RADIO / King pawns: Robert Hanks on modern cult figures - Elvis Presley and Victor Lewis-Smith

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'A S A communicator,' Todd Slaughter said, 'I guess Elvis Presley is second in line to Jesus - principally because his music has been played to an enormous number of people throughout the world.' This was one of the more rational claims made in The Elvis Cult (Radio 4, Sunday). Even so, analysed in any depth the remark loses credibility - communication isn't just about being heard, surely. It's about getting a message across; and the message of Elvis, wrapped as it is obscure imagery of hound-dogs, hotels and blue suede shoes, remains maddeningly hard to pin down.

The thesis of Ted Harrison's feature was that Elvis worship is starting to take on the appearance of a religion. At first sight, the argument has plenty going for it. Like Jesus, Elvis's birthplace (in Tupelo, Mississippi) and the site of his death (Gracelands) have become places of pilgrimage. Like Jesus, Elvis was known as the King. Like Jesus, Elvis was sighted after his death (indeed, rather more people claim to have seen the risen Elvis than ever saw Jesus in the Gospels). And like Jesus, Elvis is a source of comfort to many in times of trouble - one woman said that sometimes 'when I'm walking past a picture that's hanging on the wall and I say 'Oh Elvis, I wish you could sort my life out' . . . and sometimes it comes right'. It's also the case that there is a split between those of Elvis's followers who believe he is physically alive, and those who think he is with us in spirit only.

This was mostly good clean fun. Granted, Harrison prompted his interviewees a little ('Some of the fans say that they think Elvis was the greatest person to walk the earth since Jesus'), but most of them didn't need too much help to arrive at the right answers ('I do too. Dead right. I think that's exactly right').

The programme had its sordid side, though. A couple of the people interviewed went way beyond anything amusing, chief among them a Greek woman who had married an American to be nearer to Elvis. The marriage had not, you gathered, worked out: 'I am dead sexually,' she explained, all passion having been spent when Presley died. Her personal theology was easily summed up: 'If you love Jesus, you love Elvis; if you don't love Jesus you can't love Elvis.' She almost broke down trying to describe the emotions she experienced thinking of Elvis's death - 'The same feelings I have Good Friday for God.'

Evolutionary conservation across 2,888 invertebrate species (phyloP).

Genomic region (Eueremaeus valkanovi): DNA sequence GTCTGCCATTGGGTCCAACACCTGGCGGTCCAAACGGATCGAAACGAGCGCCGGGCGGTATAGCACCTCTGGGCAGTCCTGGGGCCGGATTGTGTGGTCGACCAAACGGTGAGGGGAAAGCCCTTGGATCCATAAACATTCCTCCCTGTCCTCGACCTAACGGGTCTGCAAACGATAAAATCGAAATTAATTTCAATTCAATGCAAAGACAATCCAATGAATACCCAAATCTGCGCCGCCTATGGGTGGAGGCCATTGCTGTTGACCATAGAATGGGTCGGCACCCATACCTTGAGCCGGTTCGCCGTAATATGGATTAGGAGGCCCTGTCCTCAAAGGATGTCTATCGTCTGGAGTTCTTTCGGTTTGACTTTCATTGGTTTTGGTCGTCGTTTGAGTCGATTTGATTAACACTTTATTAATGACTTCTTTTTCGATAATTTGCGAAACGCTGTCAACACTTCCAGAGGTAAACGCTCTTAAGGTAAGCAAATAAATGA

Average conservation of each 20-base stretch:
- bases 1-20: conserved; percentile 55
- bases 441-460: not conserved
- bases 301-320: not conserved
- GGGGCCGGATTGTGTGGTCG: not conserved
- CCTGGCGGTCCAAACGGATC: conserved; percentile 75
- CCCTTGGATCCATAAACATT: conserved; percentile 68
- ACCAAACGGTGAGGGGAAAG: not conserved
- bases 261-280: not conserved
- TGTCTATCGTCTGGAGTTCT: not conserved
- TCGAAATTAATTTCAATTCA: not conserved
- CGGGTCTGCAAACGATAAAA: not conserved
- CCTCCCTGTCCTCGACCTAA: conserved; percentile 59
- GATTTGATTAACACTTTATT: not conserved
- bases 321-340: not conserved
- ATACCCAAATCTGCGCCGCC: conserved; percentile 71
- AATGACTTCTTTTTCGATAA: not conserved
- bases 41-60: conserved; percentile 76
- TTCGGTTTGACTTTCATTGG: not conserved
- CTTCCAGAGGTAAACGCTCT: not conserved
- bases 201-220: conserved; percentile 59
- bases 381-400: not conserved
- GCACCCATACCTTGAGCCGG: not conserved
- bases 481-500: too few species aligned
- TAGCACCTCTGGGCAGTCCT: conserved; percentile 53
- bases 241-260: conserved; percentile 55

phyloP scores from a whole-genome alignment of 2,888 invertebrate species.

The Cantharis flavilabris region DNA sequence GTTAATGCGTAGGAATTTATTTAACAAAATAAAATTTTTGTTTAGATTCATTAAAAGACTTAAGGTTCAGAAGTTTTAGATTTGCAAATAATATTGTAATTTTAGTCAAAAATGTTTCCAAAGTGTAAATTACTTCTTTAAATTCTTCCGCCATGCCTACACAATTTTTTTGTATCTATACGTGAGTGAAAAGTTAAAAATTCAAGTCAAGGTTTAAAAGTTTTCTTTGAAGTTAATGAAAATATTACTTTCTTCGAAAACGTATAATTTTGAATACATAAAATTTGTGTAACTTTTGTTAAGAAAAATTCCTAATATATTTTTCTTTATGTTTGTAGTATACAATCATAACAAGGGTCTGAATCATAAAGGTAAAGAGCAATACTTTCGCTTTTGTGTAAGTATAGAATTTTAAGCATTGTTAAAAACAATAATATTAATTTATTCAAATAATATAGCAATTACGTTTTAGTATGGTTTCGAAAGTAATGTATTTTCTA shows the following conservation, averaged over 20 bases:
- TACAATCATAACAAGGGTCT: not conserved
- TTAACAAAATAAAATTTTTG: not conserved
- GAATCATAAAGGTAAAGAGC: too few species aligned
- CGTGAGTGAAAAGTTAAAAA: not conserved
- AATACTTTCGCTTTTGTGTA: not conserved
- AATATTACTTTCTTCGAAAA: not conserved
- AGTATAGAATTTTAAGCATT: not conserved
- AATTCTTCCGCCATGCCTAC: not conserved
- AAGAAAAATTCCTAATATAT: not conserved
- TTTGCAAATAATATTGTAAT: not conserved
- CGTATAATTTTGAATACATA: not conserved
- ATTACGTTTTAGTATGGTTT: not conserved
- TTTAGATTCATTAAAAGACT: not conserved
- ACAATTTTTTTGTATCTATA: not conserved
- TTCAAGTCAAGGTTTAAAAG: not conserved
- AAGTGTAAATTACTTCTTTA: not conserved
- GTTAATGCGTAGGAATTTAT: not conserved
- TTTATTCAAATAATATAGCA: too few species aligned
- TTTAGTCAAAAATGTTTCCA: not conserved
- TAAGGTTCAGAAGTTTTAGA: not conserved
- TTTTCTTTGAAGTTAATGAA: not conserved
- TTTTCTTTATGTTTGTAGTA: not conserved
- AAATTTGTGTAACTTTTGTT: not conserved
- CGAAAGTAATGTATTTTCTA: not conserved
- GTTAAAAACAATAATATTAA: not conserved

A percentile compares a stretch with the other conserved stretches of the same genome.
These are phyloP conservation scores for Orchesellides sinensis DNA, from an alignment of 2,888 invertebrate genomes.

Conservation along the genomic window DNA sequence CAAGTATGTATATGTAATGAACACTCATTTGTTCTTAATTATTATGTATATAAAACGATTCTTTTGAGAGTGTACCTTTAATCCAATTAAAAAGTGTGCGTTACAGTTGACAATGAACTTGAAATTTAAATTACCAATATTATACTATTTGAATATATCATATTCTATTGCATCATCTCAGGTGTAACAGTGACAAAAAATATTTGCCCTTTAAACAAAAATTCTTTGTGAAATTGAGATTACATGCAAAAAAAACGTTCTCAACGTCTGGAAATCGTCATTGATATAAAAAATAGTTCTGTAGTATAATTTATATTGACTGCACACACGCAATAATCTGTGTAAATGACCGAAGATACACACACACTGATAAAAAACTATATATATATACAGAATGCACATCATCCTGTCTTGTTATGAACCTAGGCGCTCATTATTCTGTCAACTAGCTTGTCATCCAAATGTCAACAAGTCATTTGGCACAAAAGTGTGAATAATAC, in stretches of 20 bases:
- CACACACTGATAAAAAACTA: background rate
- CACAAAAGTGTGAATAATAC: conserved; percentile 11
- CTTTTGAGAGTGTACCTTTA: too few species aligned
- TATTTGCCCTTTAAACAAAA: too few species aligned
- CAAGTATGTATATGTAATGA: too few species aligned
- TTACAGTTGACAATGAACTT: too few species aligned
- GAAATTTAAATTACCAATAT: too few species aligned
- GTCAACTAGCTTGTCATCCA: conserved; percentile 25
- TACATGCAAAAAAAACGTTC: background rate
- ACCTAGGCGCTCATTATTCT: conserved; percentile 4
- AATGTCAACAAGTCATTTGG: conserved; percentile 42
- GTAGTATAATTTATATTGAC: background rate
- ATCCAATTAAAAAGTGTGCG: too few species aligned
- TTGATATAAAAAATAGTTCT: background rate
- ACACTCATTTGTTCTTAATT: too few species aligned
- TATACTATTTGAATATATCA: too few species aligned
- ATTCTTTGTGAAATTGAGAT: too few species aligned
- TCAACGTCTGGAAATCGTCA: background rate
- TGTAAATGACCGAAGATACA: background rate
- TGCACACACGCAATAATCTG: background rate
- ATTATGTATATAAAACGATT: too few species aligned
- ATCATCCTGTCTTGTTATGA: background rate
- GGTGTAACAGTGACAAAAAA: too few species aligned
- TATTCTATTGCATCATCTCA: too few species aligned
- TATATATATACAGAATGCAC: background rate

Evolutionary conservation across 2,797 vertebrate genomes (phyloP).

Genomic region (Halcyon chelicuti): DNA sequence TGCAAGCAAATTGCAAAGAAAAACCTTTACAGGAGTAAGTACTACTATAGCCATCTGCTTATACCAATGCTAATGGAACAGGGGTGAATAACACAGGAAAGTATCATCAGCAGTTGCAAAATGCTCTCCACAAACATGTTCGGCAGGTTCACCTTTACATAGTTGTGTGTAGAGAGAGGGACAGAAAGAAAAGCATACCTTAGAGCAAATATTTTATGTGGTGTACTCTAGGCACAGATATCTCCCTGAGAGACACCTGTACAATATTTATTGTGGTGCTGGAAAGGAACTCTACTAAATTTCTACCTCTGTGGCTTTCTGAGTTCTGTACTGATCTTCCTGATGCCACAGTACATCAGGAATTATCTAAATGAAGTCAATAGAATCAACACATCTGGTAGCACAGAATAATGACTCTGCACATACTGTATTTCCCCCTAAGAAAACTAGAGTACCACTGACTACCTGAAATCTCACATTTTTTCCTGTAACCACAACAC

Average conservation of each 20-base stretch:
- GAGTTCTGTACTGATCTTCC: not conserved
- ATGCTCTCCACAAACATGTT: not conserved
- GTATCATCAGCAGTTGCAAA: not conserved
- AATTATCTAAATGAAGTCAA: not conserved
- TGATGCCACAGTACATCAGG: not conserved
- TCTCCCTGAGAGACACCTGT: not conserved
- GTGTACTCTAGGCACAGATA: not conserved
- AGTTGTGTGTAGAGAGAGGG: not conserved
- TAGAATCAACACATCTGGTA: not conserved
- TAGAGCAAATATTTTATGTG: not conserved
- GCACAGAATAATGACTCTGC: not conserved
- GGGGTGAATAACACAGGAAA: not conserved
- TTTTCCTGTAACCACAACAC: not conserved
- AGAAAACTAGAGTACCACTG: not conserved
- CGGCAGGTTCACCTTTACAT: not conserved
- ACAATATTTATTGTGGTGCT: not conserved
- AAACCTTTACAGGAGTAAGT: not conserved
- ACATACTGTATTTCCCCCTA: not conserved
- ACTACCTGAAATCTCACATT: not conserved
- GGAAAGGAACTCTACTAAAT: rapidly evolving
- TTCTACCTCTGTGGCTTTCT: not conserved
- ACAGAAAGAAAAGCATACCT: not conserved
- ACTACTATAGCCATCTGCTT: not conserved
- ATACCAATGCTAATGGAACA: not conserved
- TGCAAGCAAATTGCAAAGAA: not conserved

Hearing something as barren and as crazed as this, you felt a sense of voyeuristic shame. And you felt embarrassed, too, for the average Elvis worshippers - by and large decent, respectable folk whose only weakness was that they thought that 'Just a Closer Walk with Thee' was a better record than 'Jailhouse Rock'. It seemed unfair that they should be tarred with this mildly schizoid brush. The Elvis Cult was quite a clever programme; but possibly not a nice one.

It's unlikely that anybody will ever try to pin godhead on Victor Lewis-Smith (Radio 1, Saturday), now returned in a second series of half-hour comedy programmes. However, to cater for the significant minority that believes him to be the Anti-Christ, this first programme was prefaced with what amounts to a disclaimer - 'If Victor's humour is not to your taste, normal Radio 1 programming resumes in just half an hour. If you'd like to call us and tell us what you think of Victor's show, why don't you call our Lewis-Smith answerphone.'

The implication is plain, that Radio 1 is gearing up for complaints - although it's always possible that the answerphone material is simply going to turn up on some future edition as one of Lewis-Smith's sketches. This would be a desperate ploy, but then this was a fairly desperate programme. On his day, Lewis- Smith is that rare thing, a creative iconoclast and he has been astoundingly funny. Here, though, he seemed to rely on tried and tested formulae - stupid conversations inflicted on innocent parties down the telephone, overuse of the words 'Git', 'Bleeder' and 'Bastard'. There are few things sadder than the mould-breaker who's settled into a mould.

The show did end with one effective telephone prank, in which Lewis-Smith called a cryogenics company in California to find about having himself frozen after death (the main joke being that he'd had a competitive quote from Dewhurst's). The excruciatingly tolerant man at the other end of the phone explained that he would be better off having his head removed and his brain frozen. Disturbingly, you realised how satisfying this would be.